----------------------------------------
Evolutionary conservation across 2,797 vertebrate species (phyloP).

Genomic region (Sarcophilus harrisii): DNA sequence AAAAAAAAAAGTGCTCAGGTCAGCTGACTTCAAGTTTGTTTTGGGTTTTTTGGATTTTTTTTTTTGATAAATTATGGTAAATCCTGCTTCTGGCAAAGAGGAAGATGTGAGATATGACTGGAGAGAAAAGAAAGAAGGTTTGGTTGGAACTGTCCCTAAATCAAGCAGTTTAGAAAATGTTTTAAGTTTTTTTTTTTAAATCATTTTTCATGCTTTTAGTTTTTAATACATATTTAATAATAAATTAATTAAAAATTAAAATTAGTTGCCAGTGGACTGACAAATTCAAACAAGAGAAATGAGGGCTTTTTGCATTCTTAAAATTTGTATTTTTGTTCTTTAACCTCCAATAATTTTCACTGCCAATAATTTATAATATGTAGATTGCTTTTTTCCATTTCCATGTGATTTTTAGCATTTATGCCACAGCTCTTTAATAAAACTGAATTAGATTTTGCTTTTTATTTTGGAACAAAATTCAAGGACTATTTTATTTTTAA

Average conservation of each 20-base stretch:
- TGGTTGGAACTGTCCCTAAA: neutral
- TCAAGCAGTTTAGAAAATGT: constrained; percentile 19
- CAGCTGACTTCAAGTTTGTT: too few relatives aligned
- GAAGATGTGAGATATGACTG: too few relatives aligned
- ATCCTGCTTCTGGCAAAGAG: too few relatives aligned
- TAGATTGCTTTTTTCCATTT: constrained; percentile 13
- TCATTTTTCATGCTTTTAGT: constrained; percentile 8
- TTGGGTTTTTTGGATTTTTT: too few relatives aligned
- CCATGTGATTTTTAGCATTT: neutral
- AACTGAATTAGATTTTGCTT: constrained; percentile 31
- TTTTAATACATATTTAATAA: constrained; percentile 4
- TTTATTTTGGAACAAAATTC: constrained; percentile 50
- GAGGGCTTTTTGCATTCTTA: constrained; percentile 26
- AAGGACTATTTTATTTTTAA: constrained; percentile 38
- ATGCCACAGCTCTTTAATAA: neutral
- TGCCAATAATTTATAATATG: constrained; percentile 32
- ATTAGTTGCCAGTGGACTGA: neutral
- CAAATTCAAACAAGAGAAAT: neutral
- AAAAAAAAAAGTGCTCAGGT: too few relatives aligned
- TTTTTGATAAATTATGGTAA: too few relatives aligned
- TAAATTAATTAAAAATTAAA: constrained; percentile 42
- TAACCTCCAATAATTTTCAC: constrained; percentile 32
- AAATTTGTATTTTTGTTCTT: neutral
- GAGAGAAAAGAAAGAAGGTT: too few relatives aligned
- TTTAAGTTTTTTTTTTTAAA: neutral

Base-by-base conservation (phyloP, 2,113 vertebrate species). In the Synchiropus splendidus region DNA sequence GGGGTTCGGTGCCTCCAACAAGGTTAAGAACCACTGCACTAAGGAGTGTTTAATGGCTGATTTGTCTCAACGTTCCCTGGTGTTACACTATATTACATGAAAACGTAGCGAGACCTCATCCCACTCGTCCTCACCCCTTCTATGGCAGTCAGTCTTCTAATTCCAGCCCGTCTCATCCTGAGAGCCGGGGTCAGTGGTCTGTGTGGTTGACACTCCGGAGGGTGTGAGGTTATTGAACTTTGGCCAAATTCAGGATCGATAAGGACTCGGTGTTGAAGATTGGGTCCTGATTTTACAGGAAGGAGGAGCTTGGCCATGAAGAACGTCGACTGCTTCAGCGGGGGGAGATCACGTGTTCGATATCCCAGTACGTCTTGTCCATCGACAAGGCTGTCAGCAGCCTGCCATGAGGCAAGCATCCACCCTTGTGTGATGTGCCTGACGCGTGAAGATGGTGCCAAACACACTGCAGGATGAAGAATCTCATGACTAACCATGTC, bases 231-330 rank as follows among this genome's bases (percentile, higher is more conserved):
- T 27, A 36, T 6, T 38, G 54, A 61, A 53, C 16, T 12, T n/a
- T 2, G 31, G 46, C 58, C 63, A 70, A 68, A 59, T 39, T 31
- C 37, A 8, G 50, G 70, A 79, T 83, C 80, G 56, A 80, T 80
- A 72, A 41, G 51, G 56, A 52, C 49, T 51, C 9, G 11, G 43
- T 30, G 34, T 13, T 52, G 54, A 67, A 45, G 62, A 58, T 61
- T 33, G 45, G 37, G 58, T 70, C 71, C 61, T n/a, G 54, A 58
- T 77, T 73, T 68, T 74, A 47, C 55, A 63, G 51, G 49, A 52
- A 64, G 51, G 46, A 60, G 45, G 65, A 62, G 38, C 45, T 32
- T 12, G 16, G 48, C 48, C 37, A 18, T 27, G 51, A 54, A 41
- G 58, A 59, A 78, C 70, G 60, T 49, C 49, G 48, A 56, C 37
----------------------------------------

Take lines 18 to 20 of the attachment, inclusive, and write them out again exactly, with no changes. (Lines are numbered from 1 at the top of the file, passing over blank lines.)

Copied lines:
- ATGCCACAGCTCTTTAATAA: neutral
- TGCCAATAATTTATAATATG: constrained; percentile 32
- ATTAGTTGCCAGTGGACTGA: neutral